“I have full oft
In singers’ selves found me a theme of song
Holding these also to be a very part
Of Nature’s greatness.”
  2
  By such poems as the famous ‘Lacrimæ Musarum’ (on Tennyson), ‘Wordsworth’s Grave,’ and ‘In Laleham Churchyard’ (on Arnold), he brings a language, opulent but not prolific in great elegies, willingly into his debt. In the first of these only, it is true, is there the fullest measure of personal feeling. But in them all is present, for compensation, a fine critical estimation of literary and of moral values, constantly expressing itself in praise perfect in fervor and felicity. Of this, the lines on Wordsworth are perhaps the best example:
  “Rest! ’twas the gift he gave; and peace! the shade
He spread for spirits fevered with the sun,”
while “Collins’s lonely vesper-chime,” and “the frugal note of Gray,” are but incidental illustrations of it.
  3
  Equally significant is his concern with the problem of man’s destiny, considered generally. Of this, as of the former phase, his own, ‘Apologia’ is the aptest description. “Rapt from all relation with his kind” and “isled from the fretful hour” he stands alone to hear “the eternal movement” and behold everywhere around him:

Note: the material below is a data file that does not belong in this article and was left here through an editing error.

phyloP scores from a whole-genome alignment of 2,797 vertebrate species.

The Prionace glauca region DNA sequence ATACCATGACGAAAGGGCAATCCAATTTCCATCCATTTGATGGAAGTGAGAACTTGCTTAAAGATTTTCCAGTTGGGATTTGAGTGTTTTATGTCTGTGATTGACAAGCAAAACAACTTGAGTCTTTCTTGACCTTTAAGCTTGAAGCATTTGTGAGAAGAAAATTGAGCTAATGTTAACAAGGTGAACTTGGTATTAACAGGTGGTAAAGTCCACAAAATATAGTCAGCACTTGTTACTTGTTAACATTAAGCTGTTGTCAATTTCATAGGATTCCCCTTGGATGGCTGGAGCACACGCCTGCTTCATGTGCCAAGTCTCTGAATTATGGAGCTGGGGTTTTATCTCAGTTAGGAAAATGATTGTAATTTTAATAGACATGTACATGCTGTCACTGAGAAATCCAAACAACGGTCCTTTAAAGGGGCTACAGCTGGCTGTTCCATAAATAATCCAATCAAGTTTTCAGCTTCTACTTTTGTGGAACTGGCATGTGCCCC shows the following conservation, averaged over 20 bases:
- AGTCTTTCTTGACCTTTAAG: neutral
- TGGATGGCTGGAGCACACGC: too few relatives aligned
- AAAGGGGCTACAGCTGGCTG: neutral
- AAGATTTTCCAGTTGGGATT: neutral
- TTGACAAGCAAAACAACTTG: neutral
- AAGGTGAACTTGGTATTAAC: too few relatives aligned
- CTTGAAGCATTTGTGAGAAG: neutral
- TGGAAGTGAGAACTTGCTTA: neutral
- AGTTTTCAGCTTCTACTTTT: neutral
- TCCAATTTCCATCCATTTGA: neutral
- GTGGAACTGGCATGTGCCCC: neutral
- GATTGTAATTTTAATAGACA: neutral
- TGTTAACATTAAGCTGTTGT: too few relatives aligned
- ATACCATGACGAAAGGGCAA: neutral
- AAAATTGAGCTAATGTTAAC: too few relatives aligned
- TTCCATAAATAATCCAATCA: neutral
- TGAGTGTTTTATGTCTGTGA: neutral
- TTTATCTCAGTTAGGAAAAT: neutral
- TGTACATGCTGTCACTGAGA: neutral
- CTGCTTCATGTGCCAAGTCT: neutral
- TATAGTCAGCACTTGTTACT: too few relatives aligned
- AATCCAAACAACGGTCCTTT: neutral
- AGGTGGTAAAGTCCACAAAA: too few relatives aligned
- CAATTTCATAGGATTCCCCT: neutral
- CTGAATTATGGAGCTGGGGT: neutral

“In million billowed consentaneousness
The flowing, flowing, flowing of the world.”
  4
  The oppression of this position is no light one. Witness ‘Autumn,’ ‘The Lost Eden,’ ‘The Hope of the World,’ ‘The Dream of Man.’ A refuge may be found in acceptance of universal law—but only by the costly exercise of rigorous self-control and stoic resignation. The refuge too has at times the semblance of a last resort. Less austere consolations have failed and vanished. The poet (like his early contemporary, Francis Thompson, but without his mystical insight) is one of those who have “slipped the world’s great leaping time and come upon her pinched and dozing days.”  5